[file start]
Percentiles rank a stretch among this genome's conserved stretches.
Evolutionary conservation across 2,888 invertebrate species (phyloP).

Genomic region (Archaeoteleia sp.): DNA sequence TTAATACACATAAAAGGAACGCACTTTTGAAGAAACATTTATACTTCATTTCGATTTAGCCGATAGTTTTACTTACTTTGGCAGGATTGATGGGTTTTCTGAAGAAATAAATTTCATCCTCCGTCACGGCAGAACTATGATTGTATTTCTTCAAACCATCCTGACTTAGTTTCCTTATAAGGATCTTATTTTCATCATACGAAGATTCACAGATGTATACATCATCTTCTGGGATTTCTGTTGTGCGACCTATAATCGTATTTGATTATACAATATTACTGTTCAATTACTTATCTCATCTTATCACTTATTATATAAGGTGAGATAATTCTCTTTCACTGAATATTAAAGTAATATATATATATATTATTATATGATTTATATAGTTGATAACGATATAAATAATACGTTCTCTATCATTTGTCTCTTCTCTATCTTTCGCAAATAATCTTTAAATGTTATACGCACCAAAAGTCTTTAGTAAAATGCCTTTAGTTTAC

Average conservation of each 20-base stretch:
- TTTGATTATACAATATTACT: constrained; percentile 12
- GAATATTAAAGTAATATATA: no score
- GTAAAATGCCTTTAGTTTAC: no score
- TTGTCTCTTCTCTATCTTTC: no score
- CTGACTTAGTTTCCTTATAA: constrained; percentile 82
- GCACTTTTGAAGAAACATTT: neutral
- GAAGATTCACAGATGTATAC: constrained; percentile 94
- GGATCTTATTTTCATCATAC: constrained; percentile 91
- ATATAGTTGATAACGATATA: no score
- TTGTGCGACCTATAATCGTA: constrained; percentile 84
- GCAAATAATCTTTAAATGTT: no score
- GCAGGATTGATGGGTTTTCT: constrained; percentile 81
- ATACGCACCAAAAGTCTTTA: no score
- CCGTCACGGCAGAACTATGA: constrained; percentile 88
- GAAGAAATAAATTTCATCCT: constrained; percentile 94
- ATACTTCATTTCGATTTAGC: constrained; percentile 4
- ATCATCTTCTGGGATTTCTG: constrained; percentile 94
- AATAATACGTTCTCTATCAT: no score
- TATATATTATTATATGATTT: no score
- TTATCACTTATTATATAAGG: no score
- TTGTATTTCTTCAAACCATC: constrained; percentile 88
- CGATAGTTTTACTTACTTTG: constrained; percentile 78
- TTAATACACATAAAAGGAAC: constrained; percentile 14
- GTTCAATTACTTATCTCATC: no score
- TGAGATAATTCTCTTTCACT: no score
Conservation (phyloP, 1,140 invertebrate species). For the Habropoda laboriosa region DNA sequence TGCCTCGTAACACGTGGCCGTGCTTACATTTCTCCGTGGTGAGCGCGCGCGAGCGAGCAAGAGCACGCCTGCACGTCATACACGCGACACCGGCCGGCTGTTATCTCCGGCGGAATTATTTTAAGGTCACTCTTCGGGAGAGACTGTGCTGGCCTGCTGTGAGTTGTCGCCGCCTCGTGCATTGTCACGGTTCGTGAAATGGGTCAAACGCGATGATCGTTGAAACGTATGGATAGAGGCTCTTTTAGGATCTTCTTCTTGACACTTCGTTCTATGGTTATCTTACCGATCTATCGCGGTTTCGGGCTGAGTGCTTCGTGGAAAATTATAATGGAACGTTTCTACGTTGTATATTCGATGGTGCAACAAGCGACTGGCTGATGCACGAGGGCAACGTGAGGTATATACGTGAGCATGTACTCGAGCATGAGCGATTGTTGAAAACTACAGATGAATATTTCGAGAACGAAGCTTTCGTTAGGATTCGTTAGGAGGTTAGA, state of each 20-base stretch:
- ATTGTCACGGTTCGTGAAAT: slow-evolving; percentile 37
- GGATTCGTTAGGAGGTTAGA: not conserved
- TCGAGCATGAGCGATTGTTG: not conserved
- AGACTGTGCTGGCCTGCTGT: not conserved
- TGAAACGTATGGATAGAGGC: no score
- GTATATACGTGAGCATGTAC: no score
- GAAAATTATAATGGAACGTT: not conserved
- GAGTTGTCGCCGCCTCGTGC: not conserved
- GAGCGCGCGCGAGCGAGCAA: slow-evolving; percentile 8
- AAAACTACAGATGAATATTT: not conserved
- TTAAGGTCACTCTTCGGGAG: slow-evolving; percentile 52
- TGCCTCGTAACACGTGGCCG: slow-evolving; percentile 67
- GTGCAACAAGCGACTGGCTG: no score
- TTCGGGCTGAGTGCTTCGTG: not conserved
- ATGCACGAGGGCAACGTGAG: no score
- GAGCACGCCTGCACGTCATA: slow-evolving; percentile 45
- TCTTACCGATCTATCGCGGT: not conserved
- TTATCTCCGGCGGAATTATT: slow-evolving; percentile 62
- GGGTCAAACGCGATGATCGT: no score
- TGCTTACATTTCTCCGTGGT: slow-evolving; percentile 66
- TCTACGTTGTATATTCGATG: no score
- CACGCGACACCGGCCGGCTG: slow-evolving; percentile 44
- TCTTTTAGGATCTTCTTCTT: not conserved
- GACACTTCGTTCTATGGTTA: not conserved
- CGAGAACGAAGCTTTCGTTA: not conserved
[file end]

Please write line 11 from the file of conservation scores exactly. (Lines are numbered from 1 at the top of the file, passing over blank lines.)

- GAAGATTCACAGATGTATAC: constrained; percentile 94